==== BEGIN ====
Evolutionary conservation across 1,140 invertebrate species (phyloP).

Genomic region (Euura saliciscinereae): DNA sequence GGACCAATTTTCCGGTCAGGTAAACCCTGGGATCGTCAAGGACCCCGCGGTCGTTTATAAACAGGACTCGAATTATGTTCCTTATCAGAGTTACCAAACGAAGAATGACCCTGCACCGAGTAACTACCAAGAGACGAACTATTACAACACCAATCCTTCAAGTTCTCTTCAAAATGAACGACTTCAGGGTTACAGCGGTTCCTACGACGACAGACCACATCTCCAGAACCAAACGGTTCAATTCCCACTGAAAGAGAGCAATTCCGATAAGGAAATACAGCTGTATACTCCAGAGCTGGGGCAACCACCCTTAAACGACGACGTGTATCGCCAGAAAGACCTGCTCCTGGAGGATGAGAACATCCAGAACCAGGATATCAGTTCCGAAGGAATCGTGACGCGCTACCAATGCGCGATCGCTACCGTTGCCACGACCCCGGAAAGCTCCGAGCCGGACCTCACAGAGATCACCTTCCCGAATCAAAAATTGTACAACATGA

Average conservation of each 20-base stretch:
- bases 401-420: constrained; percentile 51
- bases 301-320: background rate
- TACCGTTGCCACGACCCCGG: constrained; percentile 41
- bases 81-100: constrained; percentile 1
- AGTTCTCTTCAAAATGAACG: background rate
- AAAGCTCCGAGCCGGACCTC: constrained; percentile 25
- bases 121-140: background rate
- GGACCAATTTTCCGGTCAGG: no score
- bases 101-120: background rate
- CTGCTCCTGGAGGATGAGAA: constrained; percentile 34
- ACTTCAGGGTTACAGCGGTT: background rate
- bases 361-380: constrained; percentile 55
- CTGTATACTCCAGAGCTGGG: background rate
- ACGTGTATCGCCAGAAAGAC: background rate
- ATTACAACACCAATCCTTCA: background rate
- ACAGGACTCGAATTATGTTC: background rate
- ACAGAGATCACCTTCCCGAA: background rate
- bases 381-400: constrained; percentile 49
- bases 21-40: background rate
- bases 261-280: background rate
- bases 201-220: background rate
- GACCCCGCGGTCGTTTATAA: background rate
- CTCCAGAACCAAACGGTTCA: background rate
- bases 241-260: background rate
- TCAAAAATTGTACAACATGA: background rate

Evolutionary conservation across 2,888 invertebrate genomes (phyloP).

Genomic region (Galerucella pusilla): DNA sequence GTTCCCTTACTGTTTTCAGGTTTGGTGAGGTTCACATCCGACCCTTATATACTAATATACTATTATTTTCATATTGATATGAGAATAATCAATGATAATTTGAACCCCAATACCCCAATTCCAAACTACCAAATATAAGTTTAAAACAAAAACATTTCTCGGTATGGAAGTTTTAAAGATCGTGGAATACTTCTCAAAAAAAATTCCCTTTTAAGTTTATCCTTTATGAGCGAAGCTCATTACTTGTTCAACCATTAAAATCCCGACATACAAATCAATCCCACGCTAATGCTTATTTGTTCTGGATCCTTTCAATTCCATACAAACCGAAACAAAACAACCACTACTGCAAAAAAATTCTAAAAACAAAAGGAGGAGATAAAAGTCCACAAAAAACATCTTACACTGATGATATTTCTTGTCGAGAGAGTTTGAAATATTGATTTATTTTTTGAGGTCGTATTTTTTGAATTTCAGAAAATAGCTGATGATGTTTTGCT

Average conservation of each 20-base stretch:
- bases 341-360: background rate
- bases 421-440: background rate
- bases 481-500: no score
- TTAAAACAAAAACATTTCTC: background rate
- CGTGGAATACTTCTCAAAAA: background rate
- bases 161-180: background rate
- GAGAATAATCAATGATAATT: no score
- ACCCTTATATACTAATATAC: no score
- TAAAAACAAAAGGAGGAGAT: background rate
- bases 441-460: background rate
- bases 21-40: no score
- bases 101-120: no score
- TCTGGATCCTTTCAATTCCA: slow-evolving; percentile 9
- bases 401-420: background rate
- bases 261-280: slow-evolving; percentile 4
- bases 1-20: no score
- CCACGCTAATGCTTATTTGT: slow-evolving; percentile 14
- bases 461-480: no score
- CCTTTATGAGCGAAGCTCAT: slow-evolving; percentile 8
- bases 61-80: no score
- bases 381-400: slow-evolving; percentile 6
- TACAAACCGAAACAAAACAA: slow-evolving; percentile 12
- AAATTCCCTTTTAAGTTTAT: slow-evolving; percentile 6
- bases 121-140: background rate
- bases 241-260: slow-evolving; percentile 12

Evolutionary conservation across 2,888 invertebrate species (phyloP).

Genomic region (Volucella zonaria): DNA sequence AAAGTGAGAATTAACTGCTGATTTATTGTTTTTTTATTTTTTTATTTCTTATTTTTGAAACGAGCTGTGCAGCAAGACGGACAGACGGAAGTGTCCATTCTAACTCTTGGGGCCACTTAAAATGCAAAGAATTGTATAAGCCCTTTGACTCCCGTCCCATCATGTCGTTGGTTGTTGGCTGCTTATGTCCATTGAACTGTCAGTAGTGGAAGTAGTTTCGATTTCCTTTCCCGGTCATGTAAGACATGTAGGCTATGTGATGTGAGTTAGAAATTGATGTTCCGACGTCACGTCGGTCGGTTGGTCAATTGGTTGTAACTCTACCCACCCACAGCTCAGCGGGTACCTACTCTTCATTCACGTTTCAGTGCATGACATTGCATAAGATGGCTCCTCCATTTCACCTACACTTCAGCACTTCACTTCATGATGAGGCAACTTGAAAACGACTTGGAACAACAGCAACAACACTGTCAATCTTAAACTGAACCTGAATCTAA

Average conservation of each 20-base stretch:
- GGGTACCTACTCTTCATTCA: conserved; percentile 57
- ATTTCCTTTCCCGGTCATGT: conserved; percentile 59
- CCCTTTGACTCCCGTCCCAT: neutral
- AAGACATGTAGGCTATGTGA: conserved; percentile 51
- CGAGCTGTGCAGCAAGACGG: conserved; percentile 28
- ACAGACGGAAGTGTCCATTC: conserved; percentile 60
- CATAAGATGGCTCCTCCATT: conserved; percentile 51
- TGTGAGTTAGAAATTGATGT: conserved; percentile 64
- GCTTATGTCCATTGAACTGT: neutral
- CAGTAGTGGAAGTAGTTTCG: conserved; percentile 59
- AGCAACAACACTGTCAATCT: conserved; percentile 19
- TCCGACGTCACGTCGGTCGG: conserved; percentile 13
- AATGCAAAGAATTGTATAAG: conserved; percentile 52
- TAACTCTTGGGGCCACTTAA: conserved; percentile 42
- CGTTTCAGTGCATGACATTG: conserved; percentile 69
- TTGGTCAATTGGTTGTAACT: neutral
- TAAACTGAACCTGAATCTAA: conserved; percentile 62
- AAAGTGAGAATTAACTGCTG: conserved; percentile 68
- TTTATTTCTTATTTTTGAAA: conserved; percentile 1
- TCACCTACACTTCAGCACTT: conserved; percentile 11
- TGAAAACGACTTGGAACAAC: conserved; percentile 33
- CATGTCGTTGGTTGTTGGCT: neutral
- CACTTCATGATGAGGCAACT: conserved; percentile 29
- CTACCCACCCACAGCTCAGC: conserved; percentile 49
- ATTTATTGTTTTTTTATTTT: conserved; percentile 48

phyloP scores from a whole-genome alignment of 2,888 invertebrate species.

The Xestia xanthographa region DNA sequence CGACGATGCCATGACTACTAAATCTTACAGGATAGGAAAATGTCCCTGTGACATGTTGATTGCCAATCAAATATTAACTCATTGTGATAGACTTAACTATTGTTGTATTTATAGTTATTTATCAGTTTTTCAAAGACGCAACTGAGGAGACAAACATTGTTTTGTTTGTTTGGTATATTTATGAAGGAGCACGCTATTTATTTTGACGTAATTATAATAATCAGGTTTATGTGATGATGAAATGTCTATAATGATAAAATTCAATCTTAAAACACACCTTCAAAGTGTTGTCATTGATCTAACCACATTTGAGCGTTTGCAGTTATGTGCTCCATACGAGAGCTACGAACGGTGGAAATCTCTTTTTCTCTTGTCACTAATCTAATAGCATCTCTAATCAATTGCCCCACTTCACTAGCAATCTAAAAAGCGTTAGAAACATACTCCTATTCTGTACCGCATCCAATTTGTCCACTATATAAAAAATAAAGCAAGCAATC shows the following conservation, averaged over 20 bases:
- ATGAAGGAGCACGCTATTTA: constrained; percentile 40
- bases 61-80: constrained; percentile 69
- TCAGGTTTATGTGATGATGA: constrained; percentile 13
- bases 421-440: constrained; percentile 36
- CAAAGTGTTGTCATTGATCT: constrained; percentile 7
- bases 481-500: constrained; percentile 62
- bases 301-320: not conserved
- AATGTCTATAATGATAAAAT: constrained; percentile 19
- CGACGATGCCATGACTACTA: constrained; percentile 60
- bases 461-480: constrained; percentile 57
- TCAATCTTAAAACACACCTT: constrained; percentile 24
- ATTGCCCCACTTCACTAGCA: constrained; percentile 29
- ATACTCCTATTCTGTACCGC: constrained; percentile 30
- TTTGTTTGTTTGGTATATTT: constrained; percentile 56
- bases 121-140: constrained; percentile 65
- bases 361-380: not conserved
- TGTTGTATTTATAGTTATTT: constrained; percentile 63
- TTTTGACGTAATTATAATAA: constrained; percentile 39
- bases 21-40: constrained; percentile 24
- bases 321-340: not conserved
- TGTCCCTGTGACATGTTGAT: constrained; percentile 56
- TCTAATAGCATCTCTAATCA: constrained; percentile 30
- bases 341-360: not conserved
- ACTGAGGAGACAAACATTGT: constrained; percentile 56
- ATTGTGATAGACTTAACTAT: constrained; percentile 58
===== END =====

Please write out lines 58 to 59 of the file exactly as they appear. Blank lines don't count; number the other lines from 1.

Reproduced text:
Genomic region (Volucella zonaria): DNA sequence AAAGTGAGAATTAACTGCTGATTTATTGTTTTTTTATTTTTTTATTTCTTATTTTTGAAACGAGCTGTGCAGCAAGACGGACAGACGGAAGTGTCCATTCTAACTCTTGGGGCCACTTAAAATGCAAAGAATTGTATAAGCCCTTTGACTCCCGTCCCATCATGTCGTTGGTTGTTGGCTGCTTATGTCCATTGAACTGTCAGTAGTGGAAGTAGTTTCGATTTCCTTTCCCGGTCATGTAAGACATGTAGGCTATGTGATGTGAGTTAGAAATTGATGTTCCGACGTCACGTCGGTCGGTTGGTCAATTGGTTGTAACTCTACCCACCCACAGCTCAGCGGGTACCTACTCTTCATTCACGTTTCAGTGCATGACATTGCATAAGATGGCTCCTCCATTTCACCTACACTTCAGCACTTCACTTCATGATGAGGCAACTTGAAAACGACTTGGAACAACAGCAACAACACTGTCAATCTTAAACTGAACCTGAATCTAA

Average conservation of each 20-base stretch: